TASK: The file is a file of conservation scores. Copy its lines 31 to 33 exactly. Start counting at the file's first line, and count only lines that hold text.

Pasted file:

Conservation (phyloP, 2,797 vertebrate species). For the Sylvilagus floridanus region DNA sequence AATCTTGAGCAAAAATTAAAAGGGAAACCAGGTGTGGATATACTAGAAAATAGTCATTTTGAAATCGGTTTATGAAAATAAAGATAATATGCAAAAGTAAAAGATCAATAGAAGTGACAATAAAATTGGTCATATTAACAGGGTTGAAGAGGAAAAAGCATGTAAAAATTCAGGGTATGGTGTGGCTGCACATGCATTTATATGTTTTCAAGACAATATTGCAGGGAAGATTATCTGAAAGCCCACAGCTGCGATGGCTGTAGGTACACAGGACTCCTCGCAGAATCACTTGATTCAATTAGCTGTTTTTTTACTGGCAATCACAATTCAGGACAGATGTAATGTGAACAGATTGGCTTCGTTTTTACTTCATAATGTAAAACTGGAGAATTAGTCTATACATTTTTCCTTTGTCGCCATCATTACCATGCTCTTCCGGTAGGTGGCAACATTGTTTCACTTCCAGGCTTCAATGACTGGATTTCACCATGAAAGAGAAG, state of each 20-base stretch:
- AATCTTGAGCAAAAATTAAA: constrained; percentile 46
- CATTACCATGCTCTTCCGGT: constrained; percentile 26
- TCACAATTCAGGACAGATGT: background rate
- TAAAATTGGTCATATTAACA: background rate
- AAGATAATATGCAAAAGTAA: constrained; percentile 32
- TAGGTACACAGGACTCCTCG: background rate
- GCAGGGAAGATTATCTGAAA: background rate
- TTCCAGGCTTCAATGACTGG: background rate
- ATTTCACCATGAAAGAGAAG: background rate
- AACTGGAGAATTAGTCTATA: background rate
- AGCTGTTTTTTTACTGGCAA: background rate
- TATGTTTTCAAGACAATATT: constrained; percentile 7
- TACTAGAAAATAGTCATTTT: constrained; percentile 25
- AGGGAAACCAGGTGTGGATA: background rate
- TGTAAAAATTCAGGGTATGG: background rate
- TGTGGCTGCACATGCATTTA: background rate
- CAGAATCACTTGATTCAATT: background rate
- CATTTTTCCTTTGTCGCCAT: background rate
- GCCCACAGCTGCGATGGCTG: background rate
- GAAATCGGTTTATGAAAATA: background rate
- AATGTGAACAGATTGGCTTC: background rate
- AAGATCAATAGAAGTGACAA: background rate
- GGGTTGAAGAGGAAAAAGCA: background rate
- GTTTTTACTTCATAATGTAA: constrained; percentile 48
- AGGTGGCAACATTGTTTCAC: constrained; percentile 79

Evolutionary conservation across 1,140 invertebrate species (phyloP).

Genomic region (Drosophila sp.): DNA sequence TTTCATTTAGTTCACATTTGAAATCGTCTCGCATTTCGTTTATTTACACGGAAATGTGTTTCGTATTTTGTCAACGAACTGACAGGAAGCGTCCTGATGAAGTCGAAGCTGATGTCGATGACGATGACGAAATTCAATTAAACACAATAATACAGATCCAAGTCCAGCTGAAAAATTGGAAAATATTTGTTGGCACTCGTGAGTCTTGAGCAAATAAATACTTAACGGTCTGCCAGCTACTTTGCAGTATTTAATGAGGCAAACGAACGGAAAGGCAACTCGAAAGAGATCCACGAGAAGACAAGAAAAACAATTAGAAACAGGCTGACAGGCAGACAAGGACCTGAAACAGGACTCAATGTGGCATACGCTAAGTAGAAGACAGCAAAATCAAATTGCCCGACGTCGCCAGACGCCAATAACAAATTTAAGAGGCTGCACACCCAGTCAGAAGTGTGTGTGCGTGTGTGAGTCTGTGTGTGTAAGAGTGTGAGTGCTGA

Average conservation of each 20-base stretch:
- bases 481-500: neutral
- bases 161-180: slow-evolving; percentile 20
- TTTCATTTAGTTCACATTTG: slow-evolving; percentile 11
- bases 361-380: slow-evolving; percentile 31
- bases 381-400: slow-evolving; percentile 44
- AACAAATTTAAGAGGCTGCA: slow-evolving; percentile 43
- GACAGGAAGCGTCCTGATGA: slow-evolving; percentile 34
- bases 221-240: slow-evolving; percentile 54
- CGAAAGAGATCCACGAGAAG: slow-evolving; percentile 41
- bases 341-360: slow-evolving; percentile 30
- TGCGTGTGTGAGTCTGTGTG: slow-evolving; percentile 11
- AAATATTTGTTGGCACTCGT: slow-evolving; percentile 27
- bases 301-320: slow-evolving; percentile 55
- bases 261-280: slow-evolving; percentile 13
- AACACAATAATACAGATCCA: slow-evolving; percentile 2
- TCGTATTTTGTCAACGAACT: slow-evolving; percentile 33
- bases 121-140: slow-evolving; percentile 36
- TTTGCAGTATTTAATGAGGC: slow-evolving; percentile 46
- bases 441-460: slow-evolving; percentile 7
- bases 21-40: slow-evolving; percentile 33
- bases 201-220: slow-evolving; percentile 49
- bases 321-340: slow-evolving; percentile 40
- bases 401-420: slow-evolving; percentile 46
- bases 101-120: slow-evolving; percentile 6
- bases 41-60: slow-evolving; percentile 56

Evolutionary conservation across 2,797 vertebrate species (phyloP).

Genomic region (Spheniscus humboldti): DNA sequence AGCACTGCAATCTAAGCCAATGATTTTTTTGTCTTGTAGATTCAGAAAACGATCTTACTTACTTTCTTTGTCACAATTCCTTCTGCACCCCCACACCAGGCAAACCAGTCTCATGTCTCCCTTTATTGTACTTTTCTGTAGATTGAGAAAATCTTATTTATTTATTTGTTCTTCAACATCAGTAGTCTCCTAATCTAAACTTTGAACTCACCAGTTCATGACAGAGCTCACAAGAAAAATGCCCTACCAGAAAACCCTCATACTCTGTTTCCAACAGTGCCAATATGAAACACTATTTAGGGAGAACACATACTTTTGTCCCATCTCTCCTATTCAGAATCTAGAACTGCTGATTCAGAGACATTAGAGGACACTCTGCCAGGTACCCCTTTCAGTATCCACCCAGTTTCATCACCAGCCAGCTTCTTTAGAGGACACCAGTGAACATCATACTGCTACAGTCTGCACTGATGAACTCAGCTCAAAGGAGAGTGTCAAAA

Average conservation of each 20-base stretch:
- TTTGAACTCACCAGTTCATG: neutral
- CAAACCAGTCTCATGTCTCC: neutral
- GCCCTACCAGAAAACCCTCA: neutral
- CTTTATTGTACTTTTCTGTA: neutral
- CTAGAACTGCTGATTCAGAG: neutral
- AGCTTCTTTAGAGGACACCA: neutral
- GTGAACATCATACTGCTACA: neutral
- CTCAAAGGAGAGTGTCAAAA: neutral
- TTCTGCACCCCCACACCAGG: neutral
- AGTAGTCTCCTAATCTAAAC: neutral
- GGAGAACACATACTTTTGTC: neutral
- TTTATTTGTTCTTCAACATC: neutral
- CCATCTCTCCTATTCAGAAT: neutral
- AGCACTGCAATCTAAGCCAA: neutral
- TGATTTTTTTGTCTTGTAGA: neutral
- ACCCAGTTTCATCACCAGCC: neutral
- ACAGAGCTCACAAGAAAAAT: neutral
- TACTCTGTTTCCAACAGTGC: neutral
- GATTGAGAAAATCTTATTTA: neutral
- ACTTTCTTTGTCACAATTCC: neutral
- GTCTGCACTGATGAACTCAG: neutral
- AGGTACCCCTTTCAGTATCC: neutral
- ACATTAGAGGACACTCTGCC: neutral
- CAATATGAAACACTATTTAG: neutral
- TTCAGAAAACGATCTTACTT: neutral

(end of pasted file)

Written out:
- bases 161-180: slow-evolving; percentile 20
- TTTCATTTAGTTCACATTTG: slow-evolving; percentile 11
- bases 361-380: slow-evolving; percentile 31